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dc.contributor.authorPhillippy, Brian Q.
dc.contributor.authorPerera, Imara Y.
dc.contributor.authorDonahue, Janet L.
dc.contributor.authorGillaspy, Glenda E.
dc.identifier.citationPhillippy, B.Q.; Perera, I.Y.; Donahue, J.L.; Gillaspy, G.E. Certain Malvaceae Plants Have a Unique Accumulation of myo-Inositol 1,2,4,5,6-Pentakisphosphate. Plants 2015, 4, 267-283.
dc.description.abstractMethods used to quantify inositol phosphates in seeds lack the sensitivity and specificity necessary to accurately detect the lower concentrations of these compounds contained in the leaves of many plants. In order to measure inositol hexakisphosphate (InsP6) and inositol pentakisphosphate (InsP5) levels in leaves of different plants, a method was developed to concentrate and pre-purify these compounds prior to analysis. Inositol phosphates were extracted from leaves with diluted HCl and concentrated on small anion exchange columns. Reversed-phase solid phase extraction cartridges were used to remove compounds that give peaks that sometimes interfere during HPLC. The method permitted the determination of InsP6 and InsP5 concentrations in leaves as low as 10 µM and 2 µM, respectively. Most plants analyzed contained a high ratio of InsP6 to InsP5. In contrast, certain members of the Malvaceae family, such as cotton (Gossypium) and some hibiscus (Hibiscus) species, had a preponderance of InsP5. Radiolabeling of cotton seedlings also showed increased amounts of InsP5 relative to InsP6. Why some Malvaceae species exhibit a reversal of the typical ratios of these inositol phosphates is an intriguing question for future research.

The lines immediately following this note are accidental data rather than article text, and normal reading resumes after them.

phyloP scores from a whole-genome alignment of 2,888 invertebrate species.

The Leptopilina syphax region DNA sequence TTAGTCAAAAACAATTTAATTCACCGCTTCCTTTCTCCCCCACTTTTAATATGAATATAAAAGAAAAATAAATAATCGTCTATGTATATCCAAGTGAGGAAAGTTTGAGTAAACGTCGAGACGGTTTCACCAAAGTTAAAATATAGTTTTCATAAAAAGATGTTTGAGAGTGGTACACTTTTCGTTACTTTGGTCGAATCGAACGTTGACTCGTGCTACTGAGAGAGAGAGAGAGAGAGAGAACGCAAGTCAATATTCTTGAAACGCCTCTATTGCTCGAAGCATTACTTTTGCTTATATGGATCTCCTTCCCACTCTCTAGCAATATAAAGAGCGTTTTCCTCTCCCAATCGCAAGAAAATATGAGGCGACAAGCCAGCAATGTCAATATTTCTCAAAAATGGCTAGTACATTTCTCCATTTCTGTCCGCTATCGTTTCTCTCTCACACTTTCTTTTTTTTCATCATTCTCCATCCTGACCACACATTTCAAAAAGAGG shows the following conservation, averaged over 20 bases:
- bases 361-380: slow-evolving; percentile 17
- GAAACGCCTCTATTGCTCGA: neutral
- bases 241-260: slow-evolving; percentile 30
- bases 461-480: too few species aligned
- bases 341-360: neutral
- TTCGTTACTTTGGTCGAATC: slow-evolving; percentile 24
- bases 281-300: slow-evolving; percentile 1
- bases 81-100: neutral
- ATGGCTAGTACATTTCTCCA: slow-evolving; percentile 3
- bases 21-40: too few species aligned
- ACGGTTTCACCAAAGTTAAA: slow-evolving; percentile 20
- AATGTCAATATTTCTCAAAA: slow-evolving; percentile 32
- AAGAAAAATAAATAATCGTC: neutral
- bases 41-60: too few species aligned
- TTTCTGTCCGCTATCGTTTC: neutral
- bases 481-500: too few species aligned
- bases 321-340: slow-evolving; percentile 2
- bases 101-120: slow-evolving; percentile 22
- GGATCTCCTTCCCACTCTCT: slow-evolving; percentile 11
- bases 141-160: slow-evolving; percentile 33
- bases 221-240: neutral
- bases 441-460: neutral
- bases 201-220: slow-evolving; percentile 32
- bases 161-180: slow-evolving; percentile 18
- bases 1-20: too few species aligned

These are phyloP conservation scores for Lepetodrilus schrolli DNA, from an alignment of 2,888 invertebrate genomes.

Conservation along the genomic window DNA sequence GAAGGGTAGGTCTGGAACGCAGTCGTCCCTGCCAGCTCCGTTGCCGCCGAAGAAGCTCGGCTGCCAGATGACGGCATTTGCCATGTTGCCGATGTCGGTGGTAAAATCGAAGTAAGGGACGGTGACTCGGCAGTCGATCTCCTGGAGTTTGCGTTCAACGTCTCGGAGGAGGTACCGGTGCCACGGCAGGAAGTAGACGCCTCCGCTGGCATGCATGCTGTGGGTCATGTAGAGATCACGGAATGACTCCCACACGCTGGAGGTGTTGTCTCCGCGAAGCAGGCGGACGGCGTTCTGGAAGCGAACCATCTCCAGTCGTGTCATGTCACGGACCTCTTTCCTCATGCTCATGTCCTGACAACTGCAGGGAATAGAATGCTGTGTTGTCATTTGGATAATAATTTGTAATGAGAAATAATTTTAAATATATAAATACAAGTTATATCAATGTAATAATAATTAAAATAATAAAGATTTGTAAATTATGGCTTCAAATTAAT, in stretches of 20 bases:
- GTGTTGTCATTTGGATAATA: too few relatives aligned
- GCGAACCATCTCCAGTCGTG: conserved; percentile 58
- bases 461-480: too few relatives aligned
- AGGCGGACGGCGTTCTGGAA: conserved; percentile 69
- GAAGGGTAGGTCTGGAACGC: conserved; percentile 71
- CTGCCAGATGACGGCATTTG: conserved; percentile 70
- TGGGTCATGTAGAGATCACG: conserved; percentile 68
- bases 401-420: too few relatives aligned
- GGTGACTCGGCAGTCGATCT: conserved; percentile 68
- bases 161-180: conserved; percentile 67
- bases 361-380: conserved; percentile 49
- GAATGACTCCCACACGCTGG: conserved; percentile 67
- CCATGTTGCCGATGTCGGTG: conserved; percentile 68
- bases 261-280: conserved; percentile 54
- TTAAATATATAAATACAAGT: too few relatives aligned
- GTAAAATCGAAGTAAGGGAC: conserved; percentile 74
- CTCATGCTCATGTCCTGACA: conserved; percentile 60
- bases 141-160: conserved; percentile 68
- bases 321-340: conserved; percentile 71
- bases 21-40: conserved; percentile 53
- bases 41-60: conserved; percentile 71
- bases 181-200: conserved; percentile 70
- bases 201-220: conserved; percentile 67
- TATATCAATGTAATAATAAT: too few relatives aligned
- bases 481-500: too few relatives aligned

dc.rightsCreative Commons Attribution 4.0 International
dc.titleCertain Malvaceae Plants Have a Unique Accumulation of myo-Inositol 1,2,4,5,6-Pentakisphosphateen_US
dc.typeArticle - Refereeden_US

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Creative Commons Attribution 4.0 International
License: Creative Commons Attribution 4.0 International